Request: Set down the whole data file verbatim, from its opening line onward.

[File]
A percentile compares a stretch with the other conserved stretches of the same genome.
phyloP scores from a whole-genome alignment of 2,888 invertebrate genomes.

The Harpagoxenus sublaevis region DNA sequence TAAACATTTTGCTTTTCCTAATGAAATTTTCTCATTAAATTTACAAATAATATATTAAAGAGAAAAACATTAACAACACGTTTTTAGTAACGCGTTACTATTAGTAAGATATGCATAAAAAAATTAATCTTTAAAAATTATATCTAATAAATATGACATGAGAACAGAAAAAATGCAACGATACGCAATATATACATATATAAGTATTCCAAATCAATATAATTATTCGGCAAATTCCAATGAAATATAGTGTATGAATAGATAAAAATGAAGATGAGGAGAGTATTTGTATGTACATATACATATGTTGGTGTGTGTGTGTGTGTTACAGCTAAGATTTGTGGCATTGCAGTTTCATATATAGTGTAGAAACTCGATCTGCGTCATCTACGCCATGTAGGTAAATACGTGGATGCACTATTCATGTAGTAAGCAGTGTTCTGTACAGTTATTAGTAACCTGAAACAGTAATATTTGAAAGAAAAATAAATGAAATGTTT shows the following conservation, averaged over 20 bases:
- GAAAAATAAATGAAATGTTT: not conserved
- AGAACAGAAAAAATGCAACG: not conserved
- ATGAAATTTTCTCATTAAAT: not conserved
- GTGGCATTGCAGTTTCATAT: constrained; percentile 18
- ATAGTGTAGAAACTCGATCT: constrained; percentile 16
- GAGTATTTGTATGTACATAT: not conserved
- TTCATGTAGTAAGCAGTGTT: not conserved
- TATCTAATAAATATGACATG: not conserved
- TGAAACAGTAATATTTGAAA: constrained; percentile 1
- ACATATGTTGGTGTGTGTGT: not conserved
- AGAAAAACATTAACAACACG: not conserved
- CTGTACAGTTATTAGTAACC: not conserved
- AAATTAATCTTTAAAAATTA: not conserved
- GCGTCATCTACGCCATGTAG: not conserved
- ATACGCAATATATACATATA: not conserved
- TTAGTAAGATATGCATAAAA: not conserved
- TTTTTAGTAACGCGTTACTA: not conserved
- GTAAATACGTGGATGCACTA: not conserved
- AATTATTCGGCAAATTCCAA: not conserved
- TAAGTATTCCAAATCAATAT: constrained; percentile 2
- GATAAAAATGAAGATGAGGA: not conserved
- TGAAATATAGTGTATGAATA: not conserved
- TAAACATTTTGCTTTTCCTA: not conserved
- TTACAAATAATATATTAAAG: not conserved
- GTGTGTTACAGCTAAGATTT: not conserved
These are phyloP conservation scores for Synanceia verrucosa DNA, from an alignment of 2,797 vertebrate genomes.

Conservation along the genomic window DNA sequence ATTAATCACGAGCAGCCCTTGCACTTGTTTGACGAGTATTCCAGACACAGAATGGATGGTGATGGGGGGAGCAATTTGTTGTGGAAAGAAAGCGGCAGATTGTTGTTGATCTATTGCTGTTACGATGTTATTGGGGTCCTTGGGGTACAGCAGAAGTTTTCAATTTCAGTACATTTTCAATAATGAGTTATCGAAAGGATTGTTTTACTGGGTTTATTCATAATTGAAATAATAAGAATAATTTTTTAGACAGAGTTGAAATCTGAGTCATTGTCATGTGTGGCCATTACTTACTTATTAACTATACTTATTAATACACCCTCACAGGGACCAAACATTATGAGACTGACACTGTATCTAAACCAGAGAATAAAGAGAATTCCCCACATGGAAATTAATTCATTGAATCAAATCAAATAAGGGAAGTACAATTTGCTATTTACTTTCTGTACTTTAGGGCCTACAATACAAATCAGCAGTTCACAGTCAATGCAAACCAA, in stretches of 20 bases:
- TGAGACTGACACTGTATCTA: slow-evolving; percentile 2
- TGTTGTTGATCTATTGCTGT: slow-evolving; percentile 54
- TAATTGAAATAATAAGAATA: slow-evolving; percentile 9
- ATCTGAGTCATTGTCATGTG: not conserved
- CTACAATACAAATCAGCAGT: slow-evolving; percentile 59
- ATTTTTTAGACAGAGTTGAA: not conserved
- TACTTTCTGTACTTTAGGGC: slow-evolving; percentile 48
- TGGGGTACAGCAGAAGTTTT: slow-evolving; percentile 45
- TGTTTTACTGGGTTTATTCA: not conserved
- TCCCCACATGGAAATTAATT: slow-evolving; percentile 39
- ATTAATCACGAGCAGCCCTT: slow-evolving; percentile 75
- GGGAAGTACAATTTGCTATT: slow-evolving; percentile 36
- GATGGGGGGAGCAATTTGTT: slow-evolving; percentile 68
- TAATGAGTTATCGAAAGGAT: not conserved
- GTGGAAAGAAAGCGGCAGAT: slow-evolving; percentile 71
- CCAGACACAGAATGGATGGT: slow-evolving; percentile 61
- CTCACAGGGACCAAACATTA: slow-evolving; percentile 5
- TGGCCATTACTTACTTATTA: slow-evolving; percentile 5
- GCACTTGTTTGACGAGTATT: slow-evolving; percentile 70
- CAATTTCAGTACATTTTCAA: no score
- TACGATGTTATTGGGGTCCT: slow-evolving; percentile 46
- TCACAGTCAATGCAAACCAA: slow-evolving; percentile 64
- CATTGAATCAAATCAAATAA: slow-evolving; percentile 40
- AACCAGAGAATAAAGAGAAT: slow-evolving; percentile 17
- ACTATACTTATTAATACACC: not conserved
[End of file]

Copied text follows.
A percentile compares a stretch with the other conserved stretches of the same genome.
phyloP scores from a whole-genome alignment of 2,888 invertebrate genomes.

The Harpagoxenus sublaevis region DNA sequence TAAACATTTTGCTTTTCCTAATGAAATTTTCTCATTAAATTTACAAATAATATATTAAAGAGAAAAACATTAACAACACGTTTTTAGTAACGCGTTACTATTAGTAAGATATGCATAAAAAAATTAATCTTTAAAAATTATATCTAATAAATATGACATGAGAACAGAAAAAATGCAACGATACGCAATATATACATATATAAGTATTCCAAATCAATATAATTATTCGGCAAATTCCAATGAAATATAGTGTATGAATAGATAAAAATGAAGATGAGGAGAGTATTTGTATGTACATATACATATGTTGGTGTGTGTGTGTGTGTTACAGCTAAGATTTGTGGCATTGCAGTTTCATATATAGTGTAGAAACTCGATCTGCGTCATCTACGCCATGTAGGTAAATACGTGGATGCACTATTCATGTAGTAAGCAGTGTTCTGTACAGTTATTAGTAACCTGAAACAGTAATATTTGAAAGAAAAATAAATGAAATGTTT shows the following conservation, averaged over 20 bases:
- GAAAAATAAATGAAATGTTT: not conserved
- AGAACAGAAAAAATGCAACG: not conserved
- ATGAAATTTTCTCATTAAAT: not conserved
- GTGGCATTGCAGTTTCATAT: constrained; percentile 18
- ATAGTGTAGAAACTCGATCT: constrained; percentile 16
- GAGTATTTGTATGTACATAT: not conserved
- TTCATGTAGTAAGCAGTGTT: not conserved
- TATCTAATAAATATGACATG: not conserved
- TGAAACAGTAATATTTGAAA: constrained; percentile 1
- ACATATGTTGGTGTGTGTGT: not conserved
- AGAAAAACATTAACAACACG: not conserved
- CTGTACAGTTATTAGTAACC: not conserved
- AAATTAATCTTTAAAAATTA: not conserved
- GCGTCATCTACGCCATGTAG: not conserved
- ATACGCAATATATACATATA: not conserved
- TTAGTAAGATATGCATAAAA: not conserved
- TTTTTAGTAACGCGTTACTA: not conserved
- GTAAATACGTGGATGCACTA: not conserved
- AATTATTCGGCAAATTCCAA: not conserved
- TAAGTATTCCAAATCAATAT: constrained; percentile 2
- GATAAAAATGAAGATGAGGA: not conserved
- TGAAATATAGTGTATGAATA: not conserved
- TAAACATTTTGCTTTTCCTA: not conserved
- TTACAAATAATATATTAAAG: not conserved
- GTGTGTTACAGCTAAGATTT: not conserved
These are phyloP conservation scores for Synanceia verrucosa DNA, from an alignment of 2,797 vertebrate genomes.

Conservation along the genomic window DNA sequence ATTAATCACGAGCAGCCCTTGCACTTGTTTGACGAGTATTCCAGACACAGAATGGATGGTGATGGGGGGAGCAATTTGTTGTGGAAAGAAAGCGGCAGATTGTTGTTGATCTATTGCTGTTACGATGTTATTGGGGTCCTTGGGGTACAGCAGAAGTTTTCAATTTCAGTACATTTTCAATAATGAGTTATCGAAAGGATTGTTTTACTGGGTTTATTCATAATTGAAATAATAAGAATAATTTTTTAGACAGAGTTGAAATCTGAGTCATTGTCATGTGTGGCCATTACTTACTTATTAACTATACTTATTAATACACCCTCACAGGGACCAAACATTATGAGACTGACACTGTATCTAAACCAGAGAATAAAGAGAATTCCCCACATGGAAATTAATTCATTGAATCAAATCAAATAAGGGAAGTACAATTTGCTATTTACTTTCTGTACTTTAGGGCCTACAATACAAATCAGCAGTTCACAGTCAATGCAAACCAA, in stretches of 20 bases:
- TGAGACTGACACTGTATCTA: slow-evolving; percentile 2
- TGTTGTTGATCTATTGCTGT: slow-evolving; percentile 54
- TAATTGAAATAATAAGAATA: slow-evolving; percentile 9
- ATCTGAGTCATTGTCATGTG: not conserved
- CTACAATACAAATCAGCAGT: slow-evolving; percentile 59
- ATTTTTTAGACAGAGTTGAA: not conserved
- TACTTTCTGTACTTTAGGGC: slow-evolving; percentile 48
- TGGGGTACAGCAGAAGTTTT: slow-evolving; percentile 45
- TGTTTTACTGGGTTTATTCA: not conserved
- TCCCCACATGGAAATTAATT: slow-evolving; percentile 39
- ATTAATCACGAGCAGCCCTT: slow-evolving; percentile 75
- GGGAAGTACAATTTGCTATT: slow-evolving; percentile 36
- GATGGGGGGAGCAATTTGTT: slow-evolving; percentile 68
- TAATGAGTTATCGAAAGGAT: not conserved
- GTGGAAAGAAAGCGGCAGAT: slow-evolving; percentile 71
- CCAGACACAGAATGGATGGT: slow-evolving; percentile 61
- CTCACAGGGACCAAACATTA: slow-evolving; percentile 5
- TGGCCATTACTTACTTATTA: slow-evolving; percentile 5
- GCACTTGTTTGACGAGTATT: slow-evolving; percentile 70
- CAATTTCAGTACATTTTCAA: no score
- TACGATGTTATTGGGGTCCT: slow-evolving; percentile 46
- TCACAGTCAATGCAAACCAA: slow-evolving; percentile 64
- CATTGAATCAAATCAAATAA: slow-evolving; percentile 40
- AACCAGAGAATAAAGAGAAT: slow-evolving; percentile 17
- ACTATACTTATTAATACACC: not conserved